One of the themes of The Memory Collectors is our relationship to physical objects — the memories, emotions, and power they hold for us. Every week leading up to the book’s release, I’ll share the story of an object that’s special to me.These are my newest special things. They were gifts to myself, in celebration of the upcoming release of The Memory Collectors. They came from Swallow Jewelry, who are a couple of Vancouver Island beachcombers and silversmiths. They use silver clay to imprint their finds and create these beautiful pieces. Shiny treasures made from found objects! Of course I could not resist.The pendant on the bottom is an imprint of seaweed collected on the beach along Dallas Road in Victoria, BC. That stretch along the ocean is very dear to me. My husband and I lived in Victoria during my earliest writing days. Dallas Road was our favourite place to hang out. Some of the ideas for my first short stories were scribbled on that beach.The top pendant is imprinted from a vintage uniform button, which is a perfect symbol for my book. A jar of old buttons appears on page 9, and its discovery sets the plot in motion. There’s even a uniform button in the jar.If you attend the virtual launch for The Memory Collectors (more info here), I will likely be wearing both of these. They’re kind of like a “How It Started/How It’s Going” for my neck, a pretty representation of my writing journey.
- Pictured right are notes from my attempts to come up with a title for what would eventually become The Memory Collectors. The working title for the book was Magpie, and it kept that name right up through the deal announcement and the editing process.Once we got to the cover design stage, my editor and I started talking about whether or not Magpie should stick. I liked its simplicity, but I wasn’t sure it quite fit. I just hadn’t come up with anything I liked better. After some back and forth, we decided on The Magpies. That stuck for a little while, through the initial versions of the cover. But then the publisher and sales team suggested another change. They thought the title should hint more at the magic within the story.I should confess here that decision-making isn’t one of my strong points. I started brainstorming, and so did my wonderful editor, Melanie Iglesias Perez, and even my husband got involved, until I had come up with a list of…108 possible titles. (To my editor and agents SO SORRY.)I’d put the The Memory Gatherers on my shortlist, and Melanie riffed off that to come up with The Memory Collectors. That title got the most votes, and when I saw it on the book’s gorgeous cover, I knew it was the one.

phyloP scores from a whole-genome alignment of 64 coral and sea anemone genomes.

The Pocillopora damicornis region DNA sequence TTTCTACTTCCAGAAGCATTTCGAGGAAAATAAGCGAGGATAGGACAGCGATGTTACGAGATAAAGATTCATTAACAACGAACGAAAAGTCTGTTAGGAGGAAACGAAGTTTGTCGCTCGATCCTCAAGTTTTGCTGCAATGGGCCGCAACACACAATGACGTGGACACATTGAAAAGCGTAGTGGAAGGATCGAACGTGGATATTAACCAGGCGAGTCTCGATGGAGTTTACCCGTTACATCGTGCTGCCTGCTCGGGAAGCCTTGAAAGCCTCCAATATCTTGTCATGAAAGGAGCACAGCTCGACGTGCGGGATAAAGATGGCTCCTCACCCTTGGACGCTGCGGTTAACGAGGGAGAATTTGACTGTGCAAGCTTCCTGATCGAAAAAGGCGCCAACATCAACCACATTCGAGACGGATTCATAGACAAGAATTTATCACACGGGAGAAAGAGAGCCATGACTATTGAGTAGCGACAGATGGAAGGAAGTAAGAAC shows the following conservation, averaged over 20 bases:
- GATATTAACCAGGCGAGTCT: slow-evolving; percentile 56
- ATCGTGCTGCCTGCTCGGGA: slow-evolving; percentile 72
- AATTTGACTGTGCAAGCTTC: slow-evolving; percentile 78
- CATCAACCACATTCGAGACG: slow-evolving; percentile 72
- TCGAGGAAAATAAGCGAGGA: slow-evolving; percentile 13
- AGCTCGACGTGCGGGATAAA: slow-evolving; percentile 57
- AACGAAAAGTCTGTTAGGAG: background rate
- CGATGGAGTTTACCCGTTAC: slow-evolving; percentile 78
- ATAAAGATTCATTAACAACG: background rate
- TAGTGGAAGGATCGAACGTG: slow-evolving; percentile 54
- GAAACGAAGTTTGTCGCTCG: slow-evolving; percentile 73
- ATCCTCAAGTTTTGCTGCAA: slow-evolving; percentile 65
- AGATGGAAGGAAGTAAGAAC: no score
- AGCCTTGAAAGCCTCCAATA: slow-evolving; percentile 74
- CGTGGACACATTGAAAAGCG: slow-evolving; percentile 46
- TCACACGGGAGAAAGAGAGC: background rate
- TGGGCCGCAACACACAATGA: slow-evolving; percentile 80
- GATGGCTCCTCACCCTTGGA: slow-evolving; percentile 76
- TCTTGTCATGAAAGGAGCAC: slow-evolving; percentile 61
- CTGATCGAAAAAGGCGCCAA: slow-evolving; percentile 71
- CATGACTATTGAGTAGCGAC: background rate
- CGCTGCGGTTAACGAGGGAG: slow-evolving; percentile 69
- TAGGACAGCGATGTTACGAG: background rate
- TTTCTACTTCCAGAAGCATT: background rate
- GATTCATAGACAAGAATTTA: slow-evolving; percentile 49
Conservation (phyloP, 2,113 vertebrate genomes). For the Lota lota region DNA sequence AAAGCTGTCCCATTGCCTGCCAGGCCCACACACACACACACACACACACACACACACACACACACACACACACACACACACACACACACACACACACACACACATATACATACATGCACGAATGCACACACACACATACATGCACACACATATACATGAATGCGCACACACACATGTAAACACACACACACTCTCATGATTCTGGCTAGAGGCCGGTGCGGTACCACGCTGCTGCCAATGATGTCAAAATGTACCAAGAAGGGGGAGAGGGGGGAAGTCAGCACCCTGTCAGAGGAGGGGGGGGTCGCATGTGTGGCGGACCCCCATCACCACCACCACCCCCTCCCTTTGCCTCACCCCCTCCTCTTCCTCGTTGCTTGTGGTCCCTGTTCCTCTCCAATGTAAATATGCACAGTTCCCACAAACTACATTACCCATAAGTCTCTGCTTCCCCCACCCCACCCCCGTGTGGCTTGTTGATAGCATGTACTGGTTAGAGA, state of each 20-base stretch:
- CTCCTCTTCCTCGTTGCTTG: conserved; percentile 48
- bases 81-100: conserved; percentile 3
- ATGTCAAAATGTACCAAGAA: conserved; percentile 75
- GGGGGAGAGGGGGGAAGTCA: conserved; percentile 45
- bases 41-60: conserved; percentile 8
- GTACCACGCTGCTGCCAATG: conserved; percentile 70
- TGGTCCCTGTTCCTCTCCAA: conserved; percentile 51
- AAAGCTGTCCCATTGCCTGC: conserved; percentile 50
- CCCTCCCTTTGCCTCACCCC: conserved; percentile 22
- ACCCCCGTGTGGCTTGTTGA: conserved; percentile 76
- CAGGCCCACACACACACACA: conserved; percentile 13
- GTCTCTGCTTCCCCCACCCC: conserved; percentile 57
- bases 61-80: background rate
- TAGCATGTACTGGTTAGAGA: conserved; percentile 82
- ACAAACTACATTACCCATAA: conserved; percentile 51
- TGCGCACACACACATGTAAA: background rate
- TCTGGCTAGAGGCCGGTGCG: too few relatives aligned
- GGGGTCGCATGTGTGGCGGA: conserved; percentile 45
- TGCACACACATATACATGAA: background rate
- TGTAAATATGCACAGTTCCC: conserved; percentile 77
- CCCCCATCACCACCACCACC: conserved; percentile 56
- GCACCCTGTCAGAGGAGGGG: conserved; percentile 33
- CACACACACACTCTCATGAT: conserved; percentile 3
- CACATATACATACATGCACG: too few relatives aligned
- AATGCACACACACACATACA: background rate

Left: Pages from a hastily drafted short story, written at the Clarion West Writers Workshop for a Very Famous Author. A lot of sweat and panic went into that draft, and it wasn’t my best work, but I finished something, which I took as a triumph and better than Plan B (pack my bags and run away in the night, slinking back home never to write again). I called it “Magpie’s Dragon”; it was about a woman who hoards magical objects and the young girl who discovers her secret.
Right: That little story seed stuck with me. I wanted to explore more deeply human relationships with objects, and how we imbue them with power through our emotions and memories. A few years and many drafts later, that seed grew into THE MEMORY COLLECTORS, a real live novel, a physical object that I can now hold in my hands. The pages pictured show the only scene that remains from the novel’s origins, but I owe a debt to the workshop, my teachers, and my classmates for creating a rich environment in which this writer and her story could develop and flourish.